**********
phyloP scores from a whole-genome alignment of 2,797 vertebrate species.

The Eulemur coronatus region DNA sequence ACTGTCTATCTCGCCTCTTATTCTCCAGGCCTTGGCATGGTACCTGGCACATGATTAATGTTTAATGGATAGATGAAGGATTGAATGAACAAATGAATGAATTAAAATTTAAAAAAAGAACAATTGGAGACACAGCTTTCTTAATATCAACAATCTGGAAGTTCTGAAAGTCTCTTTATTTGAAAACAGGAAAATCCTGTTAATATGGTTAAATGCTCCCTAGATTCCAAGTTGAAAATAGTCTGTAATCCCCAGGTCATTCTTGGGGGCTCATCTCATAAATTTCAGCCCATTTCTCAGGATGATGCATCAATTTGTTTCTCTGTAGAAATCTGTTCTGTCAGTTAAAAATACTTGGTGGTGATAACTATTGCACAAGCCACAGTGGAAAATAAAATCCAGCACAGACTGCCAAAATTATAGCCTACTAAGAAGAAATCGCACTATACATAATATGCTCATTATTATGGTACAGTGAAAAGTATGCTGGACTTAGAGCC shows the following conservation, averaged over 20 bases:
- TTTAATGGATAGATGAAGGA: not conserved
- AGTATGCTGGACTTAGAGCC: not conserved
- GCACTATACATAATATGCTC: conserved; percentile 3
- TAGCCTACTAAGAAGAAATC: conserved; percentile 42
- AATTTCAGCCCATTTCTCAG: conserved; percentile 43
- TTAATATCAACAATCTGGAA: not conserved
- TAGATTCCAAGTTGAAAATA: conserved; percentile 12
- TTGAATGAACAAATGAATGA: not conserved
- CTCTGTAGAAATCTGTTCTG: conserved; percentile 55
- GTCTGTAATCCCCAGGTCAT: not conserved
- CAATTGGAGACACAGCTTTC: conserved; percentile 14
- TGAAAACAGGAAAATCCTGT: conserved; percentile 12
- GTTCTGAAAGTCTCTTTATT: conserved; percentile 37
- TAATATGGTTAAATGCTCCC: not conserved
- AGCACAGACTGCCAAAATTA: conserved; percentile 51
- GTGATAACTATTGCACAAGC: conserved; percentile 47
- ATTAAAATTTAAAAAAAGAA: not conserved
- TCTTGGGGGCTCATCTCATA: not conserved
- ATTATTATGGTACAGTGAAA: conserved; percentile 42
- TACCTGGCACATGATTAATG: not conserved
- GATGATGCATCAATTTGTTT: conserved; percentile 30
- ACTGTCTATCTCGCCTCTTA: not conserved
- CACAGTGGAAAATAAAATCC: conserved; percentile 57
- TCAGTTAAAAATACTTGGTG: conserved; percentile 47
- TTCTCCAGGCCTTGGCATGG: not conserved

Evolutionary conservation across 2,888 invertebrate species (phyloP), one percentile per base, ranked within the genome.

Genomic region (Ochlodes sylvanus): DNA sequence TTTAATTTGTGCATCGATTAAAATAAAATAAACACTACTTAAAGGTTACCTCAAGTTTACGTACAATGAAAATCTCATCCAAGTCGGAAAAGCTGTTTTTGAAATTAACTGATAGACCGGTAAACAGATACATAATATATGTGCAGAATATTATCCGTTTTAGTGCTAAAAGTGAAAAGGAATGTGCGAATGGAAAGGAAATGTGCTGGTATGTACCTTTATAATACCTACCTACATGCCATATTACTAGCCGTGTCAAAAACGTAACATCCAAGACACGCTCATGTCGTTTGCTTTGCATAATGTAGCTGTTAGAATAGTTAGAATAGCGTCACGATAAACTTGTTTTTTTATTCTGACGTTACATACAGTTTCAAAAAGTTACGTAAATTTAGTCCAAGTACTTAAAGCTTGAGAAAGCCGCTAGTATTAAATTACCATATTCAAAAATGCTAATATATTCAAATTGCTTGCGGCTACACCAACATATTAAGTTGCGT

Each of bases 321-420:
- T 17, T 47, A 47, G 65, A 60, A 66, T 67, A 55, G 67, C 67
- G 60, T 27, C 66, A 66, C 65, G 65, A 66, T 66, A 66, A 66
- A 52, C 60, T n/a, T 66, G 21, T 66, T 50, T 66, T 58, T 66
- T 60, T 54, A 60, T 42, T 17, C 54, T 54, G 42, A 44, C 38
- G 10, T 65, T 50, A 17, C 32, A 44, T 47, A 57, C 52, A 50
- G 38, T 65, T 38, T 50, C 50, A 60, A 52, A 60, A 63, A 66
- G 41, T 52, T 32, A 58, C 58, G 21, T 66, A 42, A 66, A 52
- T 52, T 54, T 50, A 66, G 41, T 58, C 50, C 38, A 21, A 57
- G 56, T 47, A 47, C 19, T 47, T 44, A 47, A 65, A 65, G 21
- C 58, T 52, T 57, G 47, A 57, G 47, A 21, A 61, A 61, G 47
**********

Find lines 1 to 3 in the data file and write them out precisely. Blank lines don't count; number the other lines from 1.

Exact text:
phyloP scores from a whole-genome alignment of 2,797 vertebrate species.

The Eulemur coronatus region DNA sequence ACTGTCTATCTCGCCTCTTATTCTCCAGGCCTTGGCATGGTACCTGGCACATGATTAATGTTTAATGGATAGATGAAGGATTGAATGAACAAATGAATGAATTAAAATTTAAAAAAAGAACAATTGGAGACACAGCTTTCTTAATATCAACAATCTGGAAGTTCTGAAAGTCTCTTTATTTGAAAACAGGAAAATCCTGTTAATATGGTTAAATGCTCCCTAGATTCCAAGTTGAAAATAGTCTGTAATCCCCAGGTCATTCTTGGGGGCTCATCTCATAAATTTCAGCCCATTTCTCAGGATGATGCATCAATTTGTTTCTCTGTAGAAATCTGTTCTGTCAGTTAAAAATACTTGGTGGTGATAACTATTGCACAAGCCACAGTGGAAAATAAAATCCAGCACAGACTGCCAAAATTATAGCCTACTAAGAAGAAATCGCACTATACATAATATGCTCATTATTATGGTACAGTGAAAAGTATGCTGGACTTAGAGCC shows the following conservation, averaged over 20 bases:
- TTTAATGGATAGATGAAGGA: not conserved